The San Francisco banking titan has been hit by numerous scandals and government penalties over the past few years. The scandals included opening accounts unneeded and unwanted by customers.
As for the analyst cuts, they include people doing research on high-yield and investment-grade bonds and structured credit, knowledgeable sources told Bloomberg.
“We regularly review and evaluate the needs of our clients to align our resources accordingly,” Wells Fargo spokeswoman Hannah Sloane said in a statement.
“We continue to offer our clients fixed-income expertise and best-in-class product education, portfolio analysis, market intelligence, market commentary and investment analysis through our fixed-income market and portfolio-strategy group.”
Charles Scharf, who took the chief executive's post a year ago, has begun job cuts that could total 20% to 25% of its workforce, or around 50,000 to 66,000 jobs, Pension & Investments reported.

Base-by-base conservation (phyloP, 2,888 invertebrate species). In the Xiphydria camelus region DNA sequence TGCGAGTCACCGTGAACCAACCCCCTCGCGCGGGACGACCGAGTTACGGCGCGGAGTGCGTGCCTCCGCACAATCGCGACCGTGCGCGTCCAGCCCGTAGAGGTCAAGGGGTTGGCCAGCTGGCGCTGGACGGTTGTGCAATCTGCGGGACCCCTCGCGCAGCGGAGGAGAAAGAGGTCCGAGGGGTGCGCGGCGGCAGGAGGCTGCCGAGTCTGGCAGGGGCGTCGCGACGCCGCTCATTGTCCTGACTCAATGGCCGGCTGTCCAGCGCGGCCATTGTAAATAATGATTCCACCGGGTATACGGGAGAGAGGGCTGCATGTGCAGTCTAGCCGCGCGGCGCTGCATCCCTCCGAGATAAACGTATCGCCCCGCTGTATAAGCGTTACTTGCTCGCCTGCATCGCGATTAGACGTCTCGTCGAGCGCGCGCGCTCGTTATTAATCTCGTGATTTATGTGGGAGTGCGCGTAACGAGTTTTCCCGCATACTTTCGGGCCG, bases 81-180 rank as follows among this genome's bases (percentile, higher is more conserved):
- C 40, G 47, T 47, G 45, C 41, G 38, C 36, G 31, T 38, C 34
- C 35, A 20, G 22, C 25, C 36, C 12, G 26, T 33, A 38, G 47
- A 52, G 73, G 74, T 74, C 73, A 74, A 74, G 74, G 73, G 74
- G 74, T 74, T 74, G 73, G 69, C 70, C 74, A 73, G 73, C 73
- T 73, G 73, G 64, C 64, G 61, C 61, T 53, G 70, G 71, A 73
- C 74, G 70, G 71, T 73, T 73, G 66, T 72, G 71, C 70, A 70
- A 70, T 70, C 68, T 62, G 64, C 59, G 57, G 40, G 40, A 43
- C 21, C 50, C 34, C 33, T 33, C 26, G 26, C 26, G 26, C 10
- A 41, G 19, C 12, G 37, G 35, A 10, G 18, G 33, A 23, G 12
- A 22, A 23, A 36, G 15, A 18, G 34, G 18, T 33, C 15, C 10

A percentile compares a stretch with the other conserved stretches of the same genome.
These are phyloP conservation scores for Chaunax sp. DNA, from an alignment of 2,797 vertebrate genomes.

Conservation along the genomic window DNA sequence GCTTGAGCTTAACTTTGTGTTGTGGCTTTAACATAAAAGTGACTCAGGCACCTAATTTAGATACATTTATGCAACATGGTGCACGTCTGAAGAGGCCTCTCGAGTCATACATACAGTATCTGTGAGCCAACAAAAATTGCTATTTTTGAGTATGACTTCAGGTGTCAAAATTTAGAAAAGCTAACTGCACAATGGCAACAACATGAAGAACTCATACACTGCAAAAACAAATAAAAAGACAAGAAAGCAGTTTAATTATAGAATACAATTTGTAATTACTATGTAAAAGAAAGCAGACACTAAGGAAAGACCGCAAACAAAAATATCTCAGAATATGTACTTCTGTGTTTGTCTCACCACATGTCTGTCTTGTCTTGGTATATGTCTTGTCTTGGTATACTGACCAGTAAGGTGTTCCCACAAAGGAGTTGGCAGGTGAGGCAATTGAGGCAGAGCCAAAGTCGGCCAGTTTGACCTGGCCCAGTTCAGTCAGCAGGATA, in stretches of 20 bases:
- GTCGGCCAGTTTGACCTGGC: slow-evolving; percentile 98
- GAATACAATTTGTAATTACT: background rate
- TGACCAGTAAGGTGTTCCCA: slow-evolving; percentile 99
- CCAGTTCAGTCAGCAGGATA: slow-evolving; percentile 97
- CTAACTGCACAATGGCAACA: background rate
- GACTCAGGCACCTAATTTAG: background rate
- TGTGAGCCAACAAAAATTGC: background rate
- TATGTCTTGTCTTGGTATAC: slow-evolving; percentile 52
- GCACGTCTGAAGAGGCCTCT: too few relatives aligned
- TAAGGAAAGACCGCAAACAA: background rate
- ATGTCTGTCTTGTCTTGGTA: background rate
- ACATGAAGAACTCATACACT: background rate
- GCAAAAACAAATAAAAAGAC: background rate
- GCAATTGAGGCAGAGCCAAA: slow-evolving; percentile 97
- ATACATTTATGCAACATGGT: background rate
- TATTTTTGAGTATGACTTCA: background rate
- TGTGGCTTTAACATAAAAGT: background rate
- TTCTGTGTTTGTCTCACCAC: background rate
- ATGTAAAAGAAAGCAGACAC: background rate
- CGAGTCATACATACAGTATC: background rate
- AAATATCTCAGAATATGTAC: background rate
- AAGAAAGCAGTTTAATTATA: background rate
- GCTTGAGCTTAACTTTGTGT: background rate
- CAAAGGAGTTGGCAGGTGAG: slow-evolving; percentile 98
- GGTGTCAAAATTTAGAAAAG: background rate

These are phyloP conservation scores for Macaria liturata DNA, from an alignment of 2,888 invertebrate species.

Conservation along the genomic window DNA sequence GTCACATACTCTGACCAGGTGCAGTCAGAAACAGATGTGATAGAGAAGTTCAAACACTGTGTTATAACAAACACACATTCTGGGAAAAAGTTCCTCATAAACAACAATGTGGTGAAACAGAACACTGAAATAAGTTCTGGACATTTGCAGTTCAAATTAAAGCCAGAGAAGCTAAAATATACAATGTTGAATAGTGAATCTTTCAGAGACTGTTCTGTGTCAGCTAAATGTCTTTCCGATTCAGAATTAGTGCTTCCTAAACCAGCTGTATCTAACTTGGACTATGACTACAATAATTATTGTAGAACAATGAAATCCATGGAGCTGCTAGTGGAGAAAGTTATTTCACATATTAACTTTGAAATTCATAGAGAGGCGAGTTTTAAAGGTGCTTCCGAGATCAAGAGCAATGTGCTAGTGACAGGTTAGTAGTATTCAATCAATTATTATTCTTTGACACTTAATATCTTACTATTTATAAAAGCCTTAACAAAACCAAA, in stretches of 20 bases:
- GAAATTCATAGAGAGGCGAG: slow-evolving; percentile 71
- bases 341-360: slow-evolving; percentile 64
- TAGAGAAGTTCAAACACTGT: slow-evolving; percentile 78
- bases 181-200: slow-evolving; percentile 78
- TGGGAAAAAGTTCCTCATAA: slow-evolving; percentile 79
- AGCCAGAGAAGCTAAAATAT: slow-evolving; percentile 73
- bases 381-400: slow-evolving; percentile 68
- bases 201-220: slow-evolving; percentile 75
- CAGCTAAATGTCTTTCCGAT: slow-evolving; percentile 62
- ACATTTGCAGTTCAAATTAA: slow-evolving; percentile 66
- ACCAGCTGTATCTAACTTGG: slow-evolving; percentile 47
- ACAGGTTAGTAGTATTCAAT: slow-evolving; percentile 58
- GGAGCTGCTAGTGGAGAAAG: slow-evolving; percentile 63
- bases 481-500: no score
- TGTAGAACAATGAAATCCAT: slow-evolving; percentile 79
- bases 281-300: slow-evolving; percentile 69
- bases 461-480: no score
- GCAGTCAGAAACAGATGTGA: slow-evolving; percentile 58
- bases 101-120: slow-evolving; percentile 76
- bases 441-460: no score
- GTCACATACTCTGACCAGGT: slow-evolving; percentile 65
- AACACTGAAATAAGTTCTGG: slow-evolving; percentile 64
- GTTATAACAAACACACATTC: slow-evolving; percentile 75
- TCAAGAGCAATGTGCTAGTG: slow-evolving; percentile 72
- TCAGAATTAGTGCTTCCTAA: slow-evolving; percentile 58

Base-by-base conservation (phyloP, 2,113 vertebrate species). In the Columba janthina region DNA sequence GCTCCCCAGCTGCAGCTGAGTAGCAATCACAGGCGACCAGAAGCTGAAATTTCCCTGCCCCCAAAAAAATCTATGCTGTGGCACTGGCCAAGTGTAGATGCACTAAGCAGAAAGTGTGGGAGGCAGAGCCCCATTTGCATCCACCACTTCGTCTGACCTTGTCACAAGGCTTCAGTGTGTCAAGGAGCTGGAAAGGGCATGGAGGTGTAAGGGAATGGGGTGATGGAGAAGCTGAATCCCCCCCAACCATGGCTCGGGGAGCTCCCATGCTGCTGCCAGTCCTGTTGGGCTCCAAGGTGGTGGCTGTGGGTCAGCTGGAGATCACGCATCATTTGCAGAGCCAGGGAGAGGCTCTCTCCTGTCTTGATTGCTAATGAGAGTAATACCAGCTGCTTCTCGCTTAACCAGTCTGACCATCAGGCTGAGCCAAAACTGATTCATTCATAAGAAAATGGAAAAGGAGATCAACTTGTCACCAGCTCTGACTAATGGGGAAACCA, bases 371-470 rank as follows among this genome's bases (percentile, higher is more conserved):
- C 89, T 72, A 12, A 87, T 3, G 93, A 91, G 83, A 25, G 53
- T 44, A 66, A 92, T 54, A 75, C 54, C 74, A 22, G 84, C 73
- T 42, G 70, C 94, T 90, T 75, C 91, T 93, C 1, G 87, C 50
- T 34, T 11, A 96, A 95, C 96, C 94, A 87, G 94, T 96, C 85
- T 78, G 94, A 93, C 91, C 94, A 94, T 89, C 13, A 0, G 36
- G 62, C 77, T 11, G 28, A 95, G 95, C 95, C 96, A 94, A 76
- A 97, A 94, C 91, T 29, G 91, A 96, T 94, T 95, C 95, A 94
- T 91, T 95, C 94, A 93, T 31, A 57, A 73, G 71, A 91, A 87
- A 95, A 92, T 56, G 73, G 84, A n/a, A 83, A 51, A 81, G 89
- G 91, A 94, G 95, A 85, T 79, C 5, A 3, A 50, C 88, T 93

Morningstar analyst Eric Compton has a cautiously optimistic view of Wells Fargo and puts fair value for the stock at $45.
It recently traded at $22.15, down 2.4%. The stock has dropped 59% year to date.
“We’re hoping that fourth-quarter results will show a bottom for net interest income, and that a gradual recovery in fees will continue" for Wells Fargo, he wrote after its earnings report last week.
“Regarding expenses, … we’re hoping a more normalized run rate of $54 billion-$55 billion may eventually materialize, but there is admittedly a lot of uncertainty here, and we wouldn’t be surprised to see more restructuring charges in the meantime.”